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when solid works does its standard rebuild or you press the little rebuild icon(stop light) it is just a soft rebuild.

 

contrl Q is a thorough rebuild. Every so often I will do this, especially if I have been josteling things around a lot and maybe doing some questionable operations. This will usually root out any underlying issues that the soft rebuild does not.

 

Very good point, I had nearly forgotten about this, but it's absolutely a good thing to work into your workflow after every 50 or so features.

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Eobert,

 

Let's take it from the top and work our way down...

 

1) As mentioned by under dog, Control-Q cannot be stressed enough. But for the best results make sure "Verification on Rebuild" is turned on in "Tools, Options, System Options tab, Performance". This may make your rebuild time slower, but it makes sure that 100% is on point with your model.

 

2) Mirroring, in general has it's place, but use it to mirror the door, the wheels, the lights. I would never suggest mirroring for the hood, the bumper, the windshield, the roof. You're just asking for there to be a seam even when the surfaces are knit. It's just the nature of the beast.

 

3) Don't forget that you can always "overbuild". Meaning take the surfaces past the point where you want them to be and then trim back exactly where you need them to be. Take a look at this model "Efebo Seat" as a good example. It can be found here www.ragde3d.com/free_dowmload.html

 

4) Though converting entities can be a really great tool, make sure to never use a silhouetted edge as what you are converting from. Converting from an edge is fine, but even that can lead to some unwanted changes depending on how your surface topography changes.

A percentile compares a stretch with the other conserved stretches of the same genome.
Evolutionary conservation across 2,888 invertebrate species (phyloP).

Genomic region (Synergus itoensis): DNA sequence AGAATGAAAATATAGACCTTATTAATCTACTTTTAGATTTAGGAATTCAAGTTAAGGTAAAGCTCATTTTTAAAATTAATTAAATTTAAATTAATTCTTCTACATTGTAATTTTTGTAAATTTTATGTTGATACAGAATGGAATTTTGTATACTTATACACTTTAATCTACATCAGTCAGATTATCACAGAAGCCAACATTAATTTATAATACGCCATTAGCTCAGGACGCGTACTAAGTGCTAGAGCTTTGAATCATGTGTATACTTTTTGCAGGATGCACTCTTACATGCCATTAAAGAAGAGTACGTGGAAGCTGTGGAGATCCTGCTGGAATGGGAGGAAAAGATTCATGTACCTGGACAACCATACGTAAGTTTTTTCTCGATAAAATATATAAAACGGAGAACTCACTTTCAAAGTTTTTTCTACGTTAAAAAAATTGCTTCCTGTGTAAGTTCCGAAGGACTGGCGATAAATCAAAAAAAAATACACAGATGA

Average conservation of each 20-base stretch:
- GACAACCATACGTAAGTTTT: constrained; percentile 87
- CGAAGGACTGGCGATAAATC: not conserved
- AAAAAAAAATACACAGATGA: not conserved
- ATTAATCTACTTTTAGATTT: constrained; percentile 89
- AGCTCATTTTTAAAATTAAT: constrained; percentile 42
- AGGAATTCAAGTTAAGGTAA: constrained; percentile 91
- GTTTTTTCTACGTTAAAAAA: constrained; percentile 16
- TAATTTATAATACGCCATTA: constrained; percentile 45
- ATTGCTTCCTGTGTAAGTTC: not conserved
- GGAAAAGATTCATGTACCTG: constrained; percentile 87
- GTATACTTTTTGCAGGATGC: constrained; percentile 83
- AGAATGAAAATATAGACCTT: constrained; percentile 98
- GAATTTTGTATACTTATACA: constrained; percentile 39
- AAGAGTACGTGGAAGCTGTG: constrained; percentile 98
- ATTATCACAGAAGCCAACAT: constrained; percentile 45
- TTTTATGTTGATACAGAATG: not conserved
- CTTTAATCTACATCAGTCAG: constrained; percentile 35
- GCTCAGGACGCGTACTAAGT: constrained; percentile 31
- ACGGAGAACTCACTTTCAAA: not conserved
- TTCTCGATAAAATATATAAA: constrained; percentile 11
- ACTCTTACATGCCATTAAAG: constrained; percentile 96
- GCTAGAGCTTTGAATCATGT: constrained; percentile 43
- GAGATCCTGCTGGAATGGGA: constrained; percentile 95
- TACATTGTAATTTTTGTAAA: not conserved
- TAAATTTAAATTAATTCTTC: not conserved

5) That cyan line you see on the screen means that it is an "open edge". With out being able to see the model, just know that there is a gap in the model and SW is trying to show you as such.

 

6) As far as that sweep not working, you have to composite the curves together into one path for the sweep. Again, sucks, but now that you know, life will be a lot easier.

 

7) 3D sketches tend to get "wonky" at times due to whatever solver SW is using behind the scene. If you are going to use it, try to keep in mind that the X,y,z system can trump some of the "traditional" relationships.

 

Here are a few sites that can more than triple the understanding of what SW is doing.

 

1) http://dezignstuff.com/blog. He also has a surfacing bible book that really explains all of the different surfacing tools and WHY they work and why they fail. When to use a surface fill vs a boundary surfaces.

 

2) Though some of the material is outdated, just due to what SW has added over the years, www.dimontegroup.com/Tutorials/SolidWorks_Tutorials.htm still has quite a few relevant tid bits. (i.e. WHY the shell tool fails and what can be done to avoid from doing that)

 

3) Two great sites with SW models to download....www.zxys.com/swparts and www.mikwjwilson.com. On the Zxys site, take a look at the "Auto Seat, Old School Fan, and Bootz" model. And check out the Mach 5 Speed Racer, sick surfacing model and that was in 2001 version of SW.

 

Hope this helps....